Around 2008 the payday loans industry in the UK sprang up.It was an American industry that was moving over the Atlantic. In simplistic terms a Payday Loans are really good, you borrow a small amount of money and ready it when you are next paid, probably with a small amount of interest.
But unfortunately, the world is a greedy place, companies sprung up offering loans to consumers with really high-interest rates, often 30% plus per month. Okay, they are expensive, but if you needed £50 until the end of the month and ended up paying £15 interest, it was acceptable.
Of course, things did not stay with people borrowing small amounts of money. The companies started to offer higher amounts of money. Companies such as Wonga started offering people up to £1,000 for a payday loan. Not surprisingly, people could not afford to pay back the £1,000 and the 30% interest (£300), so they were offered a "roll over”.
A rollover is where the customer pays only the interest at the end of the month and they defer the capital they borrowed. Often people would end of rolling over many times, possibly 10-12 times and they still owed the original £1,000.
Think about it, they could have borrowed £1,000 and paid 10 x £3,000 in interest payments, giving a total of £4,000 for a £1,000 loan.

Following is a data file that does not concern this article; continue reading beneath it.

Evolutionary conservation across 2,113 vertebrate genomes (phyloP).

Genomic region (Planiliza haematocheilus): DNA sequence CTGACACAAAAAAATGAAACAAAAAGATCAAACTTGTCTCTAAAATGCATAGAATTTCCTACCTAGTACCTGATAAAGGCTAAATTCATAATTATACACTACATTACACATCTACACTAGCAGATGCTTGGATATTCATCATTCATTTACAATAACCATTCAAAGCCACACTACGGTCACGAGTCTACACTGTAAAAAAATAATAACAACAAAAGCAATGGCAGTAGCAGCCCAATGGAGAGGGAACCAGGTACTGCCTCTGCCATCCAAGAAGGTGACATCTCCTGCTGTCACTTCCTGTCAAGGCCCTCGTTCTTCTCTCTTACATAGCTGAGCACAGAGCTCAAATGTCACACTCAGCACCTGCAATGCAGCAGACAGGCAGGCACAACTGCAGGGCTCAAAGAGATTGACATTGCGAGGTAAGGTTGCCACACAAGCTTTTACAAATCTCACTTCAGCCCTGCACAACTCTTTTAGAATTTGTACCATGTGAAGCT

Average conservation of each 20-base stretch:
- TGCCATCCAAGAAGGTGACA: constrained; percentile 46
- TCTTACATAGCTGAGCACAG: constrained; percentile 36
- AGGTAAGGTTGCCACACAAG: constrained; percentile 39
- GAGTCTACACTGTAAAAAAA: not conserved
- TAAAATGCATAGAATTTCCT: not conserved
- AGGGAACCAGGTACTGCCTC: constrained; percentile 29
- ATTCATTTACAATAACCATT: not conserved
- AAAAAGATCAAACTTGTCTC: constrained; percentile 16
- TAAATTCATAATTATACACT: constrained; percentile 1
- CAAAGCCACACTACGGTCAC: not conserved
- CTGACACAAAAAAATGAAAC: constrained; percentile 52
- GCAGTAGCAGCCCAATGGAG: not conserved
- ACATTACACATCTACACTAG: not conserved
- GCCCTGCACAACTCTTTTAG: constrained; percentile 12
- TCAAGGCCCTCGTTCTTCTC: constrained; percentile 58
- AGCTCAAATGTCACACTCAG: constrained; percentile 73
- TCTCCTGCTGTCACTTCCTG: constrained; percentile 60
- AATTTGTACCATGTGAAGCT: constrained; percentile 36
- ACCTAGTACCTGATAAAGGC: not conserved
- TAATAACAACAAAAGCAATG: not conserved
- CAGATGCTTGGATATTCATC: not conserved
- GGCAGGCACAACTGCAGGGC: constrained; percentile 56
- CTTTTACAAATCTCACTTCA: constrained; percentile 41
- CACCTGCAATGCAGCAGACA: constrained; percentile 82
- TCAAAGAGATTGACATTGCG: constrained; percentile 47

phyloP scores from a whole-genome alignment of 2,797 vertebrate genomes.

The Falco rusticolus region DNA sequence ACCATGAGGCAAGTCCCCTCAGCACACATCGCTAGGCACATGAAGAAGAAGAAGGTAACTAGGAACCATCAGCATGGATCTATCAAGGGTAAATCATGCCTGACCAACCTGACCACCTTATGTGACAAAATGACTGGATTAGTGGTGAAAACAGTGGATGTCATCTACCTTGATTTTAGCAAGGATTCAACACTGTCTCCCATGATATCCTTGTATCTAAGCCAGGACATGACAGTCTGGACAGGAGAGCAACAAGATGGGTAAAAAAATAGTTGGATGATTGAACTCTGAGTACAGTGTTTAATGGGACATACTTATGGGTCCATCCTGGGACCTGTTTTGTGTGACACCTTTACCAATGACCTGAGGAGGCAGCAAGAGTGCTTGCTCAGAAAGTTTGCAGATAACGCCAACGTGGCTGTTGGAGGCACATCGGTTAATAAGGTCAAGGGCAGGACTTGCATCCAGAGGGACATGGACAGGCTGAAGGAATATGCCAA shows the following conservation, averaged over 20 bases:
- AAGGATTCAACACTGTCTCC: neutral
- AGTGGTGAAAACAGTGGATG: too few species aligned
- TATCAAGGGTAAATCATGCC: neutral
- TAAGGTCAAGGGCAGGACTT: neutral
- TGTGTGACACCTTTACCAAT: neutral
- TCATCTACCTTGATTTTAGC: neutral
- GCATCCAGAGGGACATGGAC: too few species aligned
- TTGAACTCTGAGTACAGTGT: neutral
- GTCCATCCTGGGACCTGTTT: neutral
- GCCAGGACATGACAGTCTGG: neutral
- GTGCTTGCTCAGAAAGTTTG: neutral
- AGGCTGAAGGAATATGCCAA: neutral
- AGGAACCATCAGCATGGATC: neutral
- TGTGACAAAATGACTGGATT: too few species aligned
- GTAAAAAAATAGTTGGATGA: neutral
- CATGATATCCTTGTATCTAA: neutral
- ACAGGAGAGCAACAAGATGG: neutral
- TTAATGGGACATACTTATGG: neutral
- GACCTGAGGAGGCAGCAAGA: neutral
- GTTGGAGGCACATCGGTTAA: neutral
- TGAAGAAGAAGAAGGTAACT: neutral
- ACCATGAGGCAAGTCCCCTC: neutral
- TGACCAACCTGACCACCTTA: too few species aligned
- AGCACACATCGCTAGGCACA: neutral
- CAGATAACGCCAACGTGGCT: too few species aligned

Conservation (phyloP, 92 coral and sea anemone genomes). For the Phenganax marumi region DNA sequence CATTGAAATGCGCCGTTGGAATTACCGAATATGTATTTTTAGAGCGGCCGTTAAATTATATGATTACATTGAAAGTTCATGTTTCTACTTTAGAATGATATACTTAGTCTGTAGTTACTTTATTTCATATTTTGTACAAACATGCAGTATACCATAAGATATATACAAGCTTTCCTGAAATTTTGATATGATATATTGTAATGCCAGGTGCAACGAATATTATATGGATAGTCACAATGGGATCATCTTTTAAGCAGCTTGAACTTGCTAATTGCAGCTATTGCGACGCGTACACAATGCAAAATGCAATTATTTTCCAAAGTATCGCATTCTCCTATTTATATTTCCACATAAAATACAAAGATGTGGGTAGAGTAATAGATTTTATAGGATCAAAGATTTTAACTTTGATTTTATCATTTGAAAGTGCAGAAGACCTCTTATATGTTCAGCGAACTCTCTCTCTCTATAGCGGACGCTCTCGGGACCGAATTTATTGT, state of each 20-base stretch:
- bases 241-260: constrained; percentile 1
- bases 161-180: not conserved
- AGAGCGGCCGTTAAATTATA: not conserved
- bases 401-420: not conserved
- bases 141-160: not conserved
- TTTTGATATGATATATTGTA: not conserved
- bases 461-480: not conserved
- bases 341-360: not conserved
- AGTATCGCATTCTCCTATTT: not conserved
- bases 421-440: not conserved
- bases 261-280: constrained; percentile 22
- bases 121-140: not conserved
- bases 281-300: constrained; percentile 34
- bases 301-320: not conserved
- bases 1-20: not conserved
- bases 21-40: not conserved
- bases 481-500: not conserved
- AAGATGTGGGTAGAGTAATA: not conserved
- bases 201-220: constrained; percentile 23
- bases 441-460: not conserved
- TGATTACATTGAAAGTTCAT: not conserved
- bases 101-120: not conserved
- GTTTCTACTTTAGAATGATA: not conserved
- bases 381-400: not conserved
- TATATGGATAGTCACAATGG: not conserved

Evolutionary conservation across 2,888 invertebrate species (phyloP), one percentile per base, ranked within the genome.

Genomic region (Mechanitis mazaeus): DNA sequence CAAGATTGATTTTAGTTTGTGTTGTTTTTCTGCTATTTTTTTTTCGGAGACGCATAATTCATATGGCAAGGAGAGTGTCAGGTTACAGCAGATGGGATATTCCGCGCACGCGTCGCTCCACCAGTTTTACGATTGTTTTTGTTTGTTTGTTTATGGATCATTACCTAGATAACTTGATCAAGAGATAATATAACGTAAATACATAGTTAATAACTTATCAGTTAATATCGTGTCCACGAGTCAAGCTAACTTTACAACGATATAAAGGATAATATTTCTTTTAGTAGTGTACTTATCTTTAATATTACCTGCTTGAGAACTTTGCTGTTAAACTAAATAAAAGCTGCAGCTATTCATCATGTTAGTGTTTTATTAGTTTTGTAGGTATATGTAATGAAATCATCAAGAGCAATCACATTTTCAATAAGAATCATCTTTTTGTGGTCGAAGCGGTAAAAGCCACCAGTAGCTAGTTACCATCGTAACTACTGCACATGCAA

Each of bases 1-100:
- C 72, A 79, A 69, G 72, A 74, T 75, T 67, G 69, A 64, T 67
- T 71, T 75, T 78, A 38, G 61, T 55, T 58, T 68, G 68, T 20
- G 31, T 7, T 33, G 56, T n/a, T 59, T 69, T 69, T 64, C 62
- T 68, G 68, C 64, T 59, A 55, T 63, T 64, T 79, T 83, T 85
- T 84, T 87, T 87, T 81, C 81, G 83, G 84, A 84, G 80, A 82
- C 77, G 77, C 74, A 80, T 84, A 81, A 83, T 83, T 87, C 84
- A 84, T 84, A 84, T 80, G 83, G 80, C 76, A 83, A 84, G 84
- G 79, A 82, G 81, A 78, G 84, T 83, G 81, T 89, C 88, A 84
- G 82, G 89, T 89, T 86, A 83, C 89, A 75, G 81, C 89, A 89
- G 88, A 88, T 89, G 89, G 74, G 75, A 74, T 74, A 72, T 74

Of course, what should have happened was that the lender should have realised that if the customer could not afford to repay the first loan they would be unlikely to be able to repay the subsequent rollovers. They should have assessed the affordability of each extension before granting it. If they had done this and determined that the customer could not afford to repay the loans they should have shown forbearance and treated the customer fairly as outlined by the payday loans regulator, the FCA.
This is where another claims management industry has started to spring up. Mis-sold payday loans. Redbridge Finance is one of these companies, we offer to help consumers claim back the interest they paid on unfair payday loan rollovers. We only focus on the rollovers and only look to see if they were the subject of irresponsible lending. We are not considering if lenders should not issue the initial loan, only the rollover.